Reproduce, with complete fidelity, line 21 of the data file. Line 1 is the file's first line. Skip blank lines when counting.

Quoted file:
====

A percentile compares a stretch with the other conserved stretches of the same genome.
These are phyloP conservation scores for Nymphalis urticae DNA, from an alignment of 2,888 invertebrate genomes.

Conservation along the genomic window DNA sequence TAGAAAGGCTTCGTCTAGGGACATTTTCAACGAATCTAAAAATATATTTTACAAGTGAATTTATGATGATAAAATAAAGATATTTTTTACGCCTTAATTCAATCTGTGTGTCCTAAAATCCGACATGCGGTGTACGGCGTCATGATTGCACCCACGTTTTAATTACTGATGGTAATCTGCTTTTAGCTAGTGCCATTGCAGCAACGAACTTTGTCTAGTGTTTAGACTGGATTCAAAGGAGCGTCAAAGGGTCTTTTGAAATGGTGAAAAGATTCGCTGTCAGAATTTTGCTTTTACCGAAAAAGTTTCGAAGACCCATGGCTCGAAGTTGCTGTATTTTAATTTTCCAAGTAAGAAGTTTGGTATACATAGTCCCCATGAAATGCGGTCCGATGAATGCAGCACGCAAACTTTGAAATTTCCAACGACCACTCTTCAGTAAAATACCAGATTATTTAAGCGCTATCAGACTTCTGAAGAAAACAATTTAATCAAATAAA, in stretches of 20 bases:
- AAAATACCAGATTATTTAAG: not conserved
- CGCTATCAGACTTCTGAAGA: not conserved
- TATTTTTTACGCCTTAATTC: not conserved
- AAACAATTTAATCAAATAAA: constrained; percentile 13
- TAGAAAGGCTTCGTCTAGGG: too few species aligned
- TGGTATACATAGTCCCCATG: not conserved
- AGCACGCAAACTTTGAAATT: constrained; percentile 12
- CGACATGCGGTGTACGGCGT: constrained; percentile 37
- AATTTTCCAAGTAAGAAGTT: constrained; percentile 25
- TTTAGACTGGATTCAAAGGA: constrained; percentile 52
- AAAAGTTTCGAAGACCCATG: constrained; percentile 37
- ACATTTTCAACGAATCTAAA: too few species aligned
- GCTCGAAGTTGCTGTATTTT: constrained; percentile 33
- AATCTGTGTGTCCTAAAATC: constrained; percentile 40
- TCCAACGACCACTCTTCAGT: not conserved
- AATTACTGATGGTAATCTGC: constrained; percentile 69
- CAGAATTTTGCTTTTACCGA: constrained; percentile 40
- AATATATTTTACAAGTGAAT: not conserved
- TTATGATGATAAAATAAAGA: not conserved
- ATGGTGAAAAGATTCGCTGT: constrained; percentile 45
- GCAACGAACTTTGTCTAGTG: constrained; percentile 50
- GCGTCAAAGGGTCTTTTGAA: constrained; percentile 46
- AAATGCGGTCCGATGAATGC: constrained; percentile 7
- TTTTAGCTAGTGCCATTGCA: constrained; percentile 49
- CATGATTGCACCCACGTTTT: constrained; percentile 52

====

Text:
- AATATATTTTACAAGTGAAT: not conserved